Since this is my general attitude to the problem, I find it very interesting that women in the American military are increasingly doing the same things as men, and facing the same risks, without anyone making much of a fuss over it. The kind of conservatives who go crazy about the minor changes embodied in Obama's health care proposals are mostly silent about women carrying guns and getting killed in combat. Where, I wonder, are the fundamentalists on this one? Aren't female soldiers a bigger violation of Old Testament norms than limits on medical tests?
But the changes go on, and I can't remember the last time I heard an important politician say anything about them. Right now about 1 in 20 of the soldiers in our front-line Iraqi bases is a woman. The attitude of American officers seems to be pretty much my attitude toward the whole problem of breaking down gender barriers, that is, the problems involved are only what would expect from any major organizational change. It probably helps that the female soldiers aren't exactly shrinking violets. From a piece in today's NY Times:
I think the lack of any political opposition to women serving in combat reflects two major changes that have taken place in America. First, the military has become a career path full of specialists, not a trial of manhood for all the males in the population. Second, most Americans have accepted that some women can do almost anything a man can do, and that if women can so something, it is just wrong to keep them from doing it.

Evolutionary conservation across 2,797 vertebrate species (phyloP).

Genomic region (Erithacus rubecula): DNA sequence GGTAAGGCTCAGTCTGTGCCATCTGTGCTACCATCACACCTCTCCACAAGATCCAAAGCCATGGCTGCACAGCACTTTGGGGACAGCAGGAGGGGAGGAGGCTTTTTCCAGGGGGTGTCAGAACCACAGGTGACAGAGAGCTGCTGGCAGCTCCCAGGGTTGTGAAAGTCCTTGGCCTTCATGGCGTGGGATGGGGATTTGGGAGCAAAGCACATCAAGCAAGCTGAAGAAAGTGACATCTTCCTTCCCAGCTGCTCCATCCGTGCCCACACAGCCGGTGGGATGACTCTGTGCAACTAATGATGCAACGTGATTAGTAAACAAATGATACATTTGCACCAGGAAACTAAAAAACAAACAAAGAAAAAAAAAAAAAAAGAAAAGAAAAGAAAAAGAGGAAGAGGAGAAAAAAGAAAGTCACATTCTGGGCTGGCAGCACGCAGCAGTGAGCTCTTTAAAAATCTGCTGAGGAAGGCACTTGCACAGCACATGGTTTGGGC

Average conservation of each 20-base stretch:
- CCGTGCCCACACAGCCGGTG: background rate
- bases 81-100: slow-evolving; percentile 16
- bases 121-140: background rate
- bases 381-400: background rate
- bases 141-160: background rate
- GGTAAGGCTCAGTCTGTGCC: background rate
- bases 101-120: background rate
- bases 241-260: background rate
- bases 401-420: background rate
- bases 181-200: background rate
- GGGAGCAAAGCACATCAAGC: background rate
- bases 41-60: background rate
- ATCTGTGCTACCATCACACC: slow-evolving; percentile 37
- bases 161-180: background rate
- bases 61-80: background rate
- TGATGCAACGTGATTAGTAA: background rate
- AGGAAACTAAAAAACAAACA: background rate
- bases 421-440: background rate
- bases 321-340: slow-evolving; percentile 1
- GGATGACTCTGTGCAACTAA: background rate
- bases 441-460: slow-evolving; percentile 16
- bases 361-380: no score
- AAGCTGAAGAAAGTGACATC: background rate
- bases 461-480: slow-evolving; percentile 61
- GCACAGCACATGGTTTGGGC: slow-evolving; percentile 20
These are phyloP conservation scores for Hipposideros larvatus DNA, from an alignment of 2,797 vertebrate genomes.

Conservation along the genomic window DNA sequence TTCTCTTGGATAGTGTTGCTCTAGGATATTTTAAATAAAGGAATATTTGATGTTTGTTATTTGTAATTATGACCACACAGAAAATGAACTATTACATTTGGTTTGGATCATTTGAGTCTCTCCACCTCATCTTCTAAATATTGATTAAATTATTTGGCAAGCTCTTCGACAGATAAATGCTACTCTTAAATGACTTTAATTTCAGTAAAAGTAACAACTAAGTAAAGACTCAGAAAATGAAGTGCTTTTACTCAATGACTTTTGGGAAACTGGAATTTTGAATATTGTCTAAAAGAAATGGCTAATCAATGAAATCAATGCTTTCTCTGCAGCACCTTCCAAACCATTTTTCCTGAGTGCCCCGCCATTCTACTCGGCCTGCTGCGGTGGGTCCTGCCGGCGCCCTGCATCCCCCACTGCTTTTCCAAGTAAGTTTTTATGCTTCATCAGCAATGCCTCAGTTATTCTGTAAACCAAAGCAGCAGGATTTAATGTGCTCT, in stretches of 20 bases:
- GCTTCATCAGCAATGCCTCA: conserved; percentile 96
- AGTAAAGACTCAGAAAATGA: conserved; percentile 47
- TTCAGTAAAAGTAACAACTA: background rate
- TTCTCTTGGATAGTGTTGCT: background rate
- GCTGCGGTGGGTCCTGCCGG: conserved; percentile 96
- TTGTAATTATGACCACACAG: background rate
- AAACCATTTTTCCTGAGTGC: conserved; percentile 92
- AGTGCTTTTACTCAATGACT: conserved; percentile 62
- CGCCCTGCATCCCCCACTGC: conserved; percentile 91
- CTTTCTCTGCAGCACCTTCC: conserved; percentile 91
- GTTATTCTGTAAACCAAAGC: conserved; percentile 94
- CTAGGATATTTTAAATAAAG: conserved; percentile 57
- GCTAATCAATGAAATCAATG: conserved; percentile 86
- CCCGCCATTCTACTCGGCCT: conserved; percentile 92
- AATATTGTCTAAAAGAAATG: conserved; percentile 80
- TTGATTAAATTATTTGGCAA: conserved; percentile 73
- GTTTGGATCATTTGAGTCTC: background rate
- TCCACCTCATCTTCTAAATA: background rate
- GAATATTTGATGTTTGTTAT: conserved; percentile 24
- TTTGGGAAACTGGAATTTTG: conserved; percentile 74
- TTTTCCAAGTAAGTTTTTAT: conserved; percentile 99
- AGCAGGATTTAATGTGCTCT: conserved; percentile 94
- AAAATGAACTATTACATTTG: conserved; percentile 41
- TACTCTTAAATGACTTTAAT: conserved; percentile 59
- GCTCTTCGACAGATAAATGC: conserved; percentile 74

Staff Sgt. Patricia F. Bradford, 27, a psychological operations soldier, said that slights, subtle and not, were common, and some were easier to brush off than others. Women are still viewed derisively at times in the confined, occasionally tense space of an outpost like Warhorse.
“You’re a bitch, a slut or a dyke — or you’re married, but even if you’re married, you’re still probably one of the three,” Sergeant Bradford said.
At the same time, she and other female soldiers cope with the slights, showing a disarming brashness.
“I think being a staff sergeant — and a bitch — helps deflect those things,” she added.The issues that arise in having women in combat — harassment, bias, hardship, even sexual relations — are, she and others said, a matter of discipline, maturity and professionalism rather than an argument for separating the sexes.